(54 Circular Road, St. John's)
Arguably one of the most important private dwellings in St. John's due to its influence in shaping the surrounding neighbourhood, Bannerman House was nearly torn down in the 1980s because it had fallen into disrepair. An important historical building, it has several mysteries surrounding it; two of these being the exact year of its construction and the origin of its name.
© 1998 Heritage Foundation of Newfoundland and Labrador
It is believed the dwelling was built in the 1840s. A chimney has the date 1849 on it, but it is thought the chimney was added after the original construction. A house did exist on the property in 1843, as an account mentions a scandal surrounding the owner of the house, John Mitchell. The son of the Governor Sir John Harvey, Frank Harvey, tried to steal vegetables from Mitchell's garden. Mitchell ended up shooting and wounding him.
As for its name, it is linked to Sir Alexander Bannerman, who was governor of Newfoundland from 1857 to 1864. However, no one knows why or when it was named after him. It may have received its name simply by being on the edge of the park named after the governor. There are legends that Bannerman bought the house or kept a mistress there. There are also rumours of a secret tunnel connecting the house to the Colonial Building. However, none of these stories has been proven.
The man who originally owned the house, Mitchell, first arrived in Newfoundland from Ireland in 1810. In 1815 he married Ann March and soon afterward leased the land Bannerman House now sits on for farming. Mitchell quickly established a reputation as one of the best farmers in the St. John's area, despite his occasional brush with controversy.
In 1846 Mitchell died leaving his estate to his wife who purchased the land from the Crown rather than continue to lease it. By 1848 she began to sell the land off in lots along what is now Circular Road. The 12 lots of land ended up netting her the considerable sum of £2,219.50 sterling. Some of the most extravagant homes were built on these lots by influential Newfoundlanders of the time.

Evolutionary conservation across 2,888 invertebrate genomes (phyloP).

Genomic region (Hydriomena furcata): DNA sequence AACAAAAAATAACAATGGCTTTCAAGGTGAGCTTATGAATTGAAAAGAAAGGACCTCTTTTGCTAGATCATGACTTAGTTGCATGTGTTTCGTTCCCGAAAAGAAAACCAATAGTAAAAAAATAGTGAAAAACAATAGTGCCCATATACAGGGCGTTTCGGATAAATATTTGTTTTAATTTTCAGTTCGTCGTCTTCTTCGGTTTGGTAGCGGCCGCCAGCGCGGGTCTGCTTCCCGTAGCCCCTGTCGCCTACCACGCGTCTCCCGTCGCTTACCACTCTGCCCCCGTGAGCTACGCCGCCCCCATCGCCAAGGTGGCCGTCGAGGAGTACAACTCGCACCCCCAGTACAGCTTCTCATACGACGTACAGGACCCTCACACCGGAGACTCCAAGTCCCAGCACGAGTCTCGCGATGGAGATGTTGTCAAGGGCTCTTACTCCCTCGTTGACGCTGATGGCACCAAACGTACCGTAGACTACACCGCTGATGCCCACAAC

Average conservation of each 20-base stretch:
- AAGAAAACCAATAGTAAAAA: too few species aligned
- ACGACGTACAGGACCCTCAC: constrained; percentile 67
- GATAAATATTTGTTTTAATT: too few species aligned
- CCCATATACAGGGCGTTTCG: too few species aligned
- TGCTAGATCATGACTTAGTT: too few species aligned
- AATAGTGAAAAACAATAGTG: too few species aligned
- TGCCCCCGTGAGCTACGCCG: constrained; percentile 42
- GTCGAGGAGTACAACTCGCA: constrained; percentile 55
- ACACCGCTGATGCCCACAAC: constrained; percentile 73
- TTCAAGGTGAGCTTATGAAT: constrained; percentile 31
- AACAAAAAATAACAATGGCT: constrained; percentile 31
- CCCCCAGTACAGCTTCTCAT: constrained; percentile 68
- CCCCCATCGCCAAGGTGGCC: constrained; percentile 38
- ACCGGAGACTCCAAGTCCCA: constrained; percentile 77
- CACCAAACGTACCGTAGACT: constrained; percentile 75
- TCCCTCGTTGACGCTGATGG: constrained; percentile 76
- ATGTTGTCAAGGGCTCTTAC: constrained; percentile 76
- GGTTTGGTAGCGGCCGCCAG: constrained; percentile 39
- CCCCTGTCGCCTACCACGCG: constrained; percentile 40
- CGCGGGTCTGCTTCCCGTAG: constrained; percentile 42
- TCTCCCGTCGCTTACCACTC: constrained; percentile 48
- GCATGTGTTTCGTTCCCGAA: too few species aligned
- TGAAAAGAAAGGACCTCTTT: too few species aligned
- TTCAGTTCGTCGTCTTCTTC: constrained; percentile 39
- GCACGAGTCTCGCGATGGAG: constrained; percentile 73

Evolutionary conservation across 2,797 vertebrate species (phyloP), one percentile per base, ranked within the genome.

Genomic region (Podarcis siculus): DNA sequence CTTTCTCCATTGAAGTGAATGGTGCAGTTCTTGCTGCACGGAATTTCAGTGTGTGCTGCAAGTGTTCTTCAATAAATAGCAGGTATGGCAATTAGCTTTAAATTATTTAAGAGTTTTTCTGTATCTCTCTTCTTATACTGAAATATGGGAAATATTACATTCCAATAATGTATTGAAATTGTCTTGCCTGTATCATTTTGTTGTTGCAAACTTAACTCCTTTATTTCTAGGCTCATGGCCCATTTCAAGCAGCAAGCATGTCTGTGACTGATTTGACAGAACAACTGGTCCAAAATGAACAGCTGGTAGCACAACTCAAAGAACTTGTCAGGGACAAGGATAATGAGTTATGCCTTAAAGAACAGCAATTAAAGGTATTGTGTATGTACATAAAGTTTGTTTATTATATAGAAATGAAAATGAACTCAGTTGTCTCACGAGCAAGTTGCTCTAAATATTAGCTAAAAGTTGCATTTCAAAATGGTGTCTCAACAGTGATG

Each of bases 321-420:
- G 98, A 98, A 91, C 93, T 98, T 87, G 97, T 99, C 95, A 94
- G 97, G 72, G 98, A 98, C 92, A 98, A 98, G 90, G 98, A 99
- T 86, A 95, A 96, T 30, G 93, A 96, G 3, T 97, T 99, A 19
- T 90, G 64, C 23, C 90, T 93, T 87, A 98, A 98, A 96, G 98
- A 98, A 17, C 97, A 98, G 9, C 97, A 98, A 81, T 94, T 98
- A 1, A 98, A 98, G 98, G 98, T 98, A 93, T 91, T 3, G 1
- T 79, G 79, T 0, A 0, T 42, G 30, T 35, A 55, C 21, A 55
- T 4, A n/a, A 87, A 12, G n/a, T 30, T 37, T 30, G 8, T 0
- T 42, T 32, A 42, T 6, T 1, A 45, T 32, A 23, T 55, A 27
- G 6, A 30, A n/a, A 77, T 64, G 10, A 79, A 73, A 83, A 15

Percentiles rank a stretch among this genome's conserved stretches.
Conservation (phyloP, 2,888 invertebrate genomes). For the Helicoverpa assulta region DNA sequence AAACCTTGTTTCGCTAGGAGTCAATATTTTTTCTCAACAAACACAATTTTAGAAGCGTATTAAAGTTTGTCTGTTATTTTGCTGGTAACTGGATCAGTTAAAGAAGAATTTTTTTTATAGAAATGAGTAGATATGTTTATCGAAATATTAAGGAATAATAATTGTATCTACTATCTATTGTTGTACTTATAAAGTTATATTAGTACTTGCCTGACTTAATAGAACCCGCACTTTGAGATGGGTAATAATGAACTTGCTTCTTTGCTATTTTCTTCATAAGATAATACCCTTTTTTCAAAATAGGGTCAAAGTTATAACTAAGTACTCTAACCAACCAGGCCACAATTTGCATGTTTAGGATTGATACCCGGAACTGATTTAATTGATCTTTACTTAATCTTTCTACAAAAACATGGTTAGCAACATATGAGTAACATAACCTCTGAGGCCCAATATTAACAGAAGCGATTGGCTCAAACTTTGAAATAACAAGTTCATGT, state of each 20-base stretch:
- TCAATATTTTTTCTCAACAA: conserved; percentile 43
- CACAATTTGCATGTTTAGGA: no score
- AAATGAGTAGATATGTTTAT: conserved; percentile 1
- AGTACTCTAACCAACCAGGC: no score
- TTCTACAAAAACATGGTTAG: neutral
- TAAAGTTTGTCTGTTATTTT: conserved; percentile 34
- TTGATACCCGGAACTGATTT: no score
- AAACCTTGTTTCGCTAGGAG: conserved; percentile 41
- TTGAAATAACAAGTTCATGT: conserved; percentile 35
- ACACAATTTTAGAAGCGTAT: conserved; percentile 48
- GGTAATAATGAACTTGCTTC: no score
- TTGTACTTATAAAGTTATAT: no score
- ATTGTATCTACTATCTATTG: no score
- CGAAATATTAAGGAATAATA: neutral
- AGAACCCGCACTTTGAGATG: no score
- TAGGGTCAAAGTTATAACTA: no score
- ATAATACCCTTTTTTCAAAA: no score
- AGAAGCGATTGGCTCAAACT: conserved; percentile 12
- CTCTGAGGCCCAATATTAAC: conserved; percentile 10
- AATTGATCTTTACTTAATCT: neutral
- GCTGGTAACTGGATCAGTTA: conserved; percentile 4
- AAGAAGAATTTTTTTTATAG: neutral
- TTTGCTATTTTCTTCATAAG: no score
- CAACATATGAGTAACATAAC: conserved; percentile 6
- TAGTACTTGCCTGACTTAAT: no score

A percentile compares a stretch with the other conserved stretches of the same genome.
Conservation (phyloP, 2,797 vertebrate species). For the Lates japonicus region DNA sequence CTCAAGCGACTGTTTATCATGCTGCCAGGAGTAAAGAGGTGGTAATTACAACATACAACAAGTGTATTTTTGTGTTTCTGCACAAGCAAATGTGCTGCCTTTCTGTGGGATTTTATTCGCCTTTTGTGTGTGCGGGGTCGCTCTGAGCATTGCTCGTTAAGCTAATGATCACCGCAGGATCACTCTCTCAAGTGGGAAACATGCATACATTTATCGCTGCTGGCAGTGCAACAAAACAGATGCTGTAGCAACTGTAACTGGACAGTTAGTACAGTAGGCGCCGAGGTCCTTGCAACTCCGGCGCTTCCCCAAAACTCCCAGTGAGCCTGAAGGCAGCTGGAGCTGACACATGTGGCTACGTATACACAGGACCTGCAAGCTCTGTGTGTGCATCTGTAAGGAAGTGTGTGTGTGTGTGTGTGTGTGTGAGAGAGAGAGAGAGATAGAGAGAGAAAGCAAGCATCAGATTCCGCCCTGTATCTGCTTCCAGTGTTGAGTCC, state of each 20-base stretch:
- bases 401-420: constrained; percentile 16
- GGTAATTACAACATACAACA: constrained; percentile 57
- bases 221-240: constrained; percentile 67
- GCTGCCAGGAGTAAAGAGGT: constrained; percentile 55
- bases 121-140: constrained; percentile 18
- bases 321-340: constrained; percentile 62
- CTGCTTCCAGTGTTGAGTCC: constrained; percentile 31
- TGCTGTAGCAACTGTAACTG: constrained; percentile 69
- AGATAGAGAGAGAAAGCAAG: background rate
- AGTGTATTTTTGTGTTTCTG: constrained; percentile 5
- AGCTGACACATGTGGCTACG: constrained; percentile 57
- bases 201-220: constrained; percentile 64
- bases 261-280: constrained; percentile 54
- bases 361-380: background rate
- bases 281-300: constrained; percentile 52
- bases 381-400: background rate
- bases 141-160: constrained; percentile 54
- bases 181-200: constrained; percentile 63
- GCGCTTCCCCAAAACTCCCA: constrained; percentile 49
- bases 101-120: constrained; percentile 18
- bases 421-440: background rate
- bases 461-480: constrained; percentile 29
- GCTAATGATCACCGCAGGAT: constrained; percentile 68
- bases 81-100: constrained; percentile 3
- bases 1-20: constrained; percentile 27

After the Mitchells, the house was owned by a number of different people, including several of the island's most prominent businessmen and politicians. Included in this list are Sir Marmaduke Winter, his son Robert Gordon Winter, William Angus Reid, Dorothy Crawford and Donald Snowden.
By early 1990s the house was nearly demolished so that a new house could be built on the property. However, concerned local citizens and the support of the Newfoundland Historic Trust prevented it from being torn down. The house was eventually bought by Marilyn Porter who has worked hard to renovate the house.
Because of the age of the house and its numerous owners, it is not possible to describe the original architecture. With each owner, alterations have been made to the dwelling. When Porter began renovating the house, it was determined the original house has been a two-storeyed hipped-roof structure with a central chimney. Its early vernacular style is a striking contrast to the ornate Second Empire merchant houses that were built later in the area.
Bannerman House at 54 Circular Road and the other houses in the neighbourhood show Newfoundland's social, cultural and political transition from an outpost colony to the status of a self-governing dominion of the British Empire.
Bannerman House was recognised as a Registered Heritage Structure in 1994. This structure was also awarded the Southcott Award for heritage restoration by the Newfoundland Historic Trust.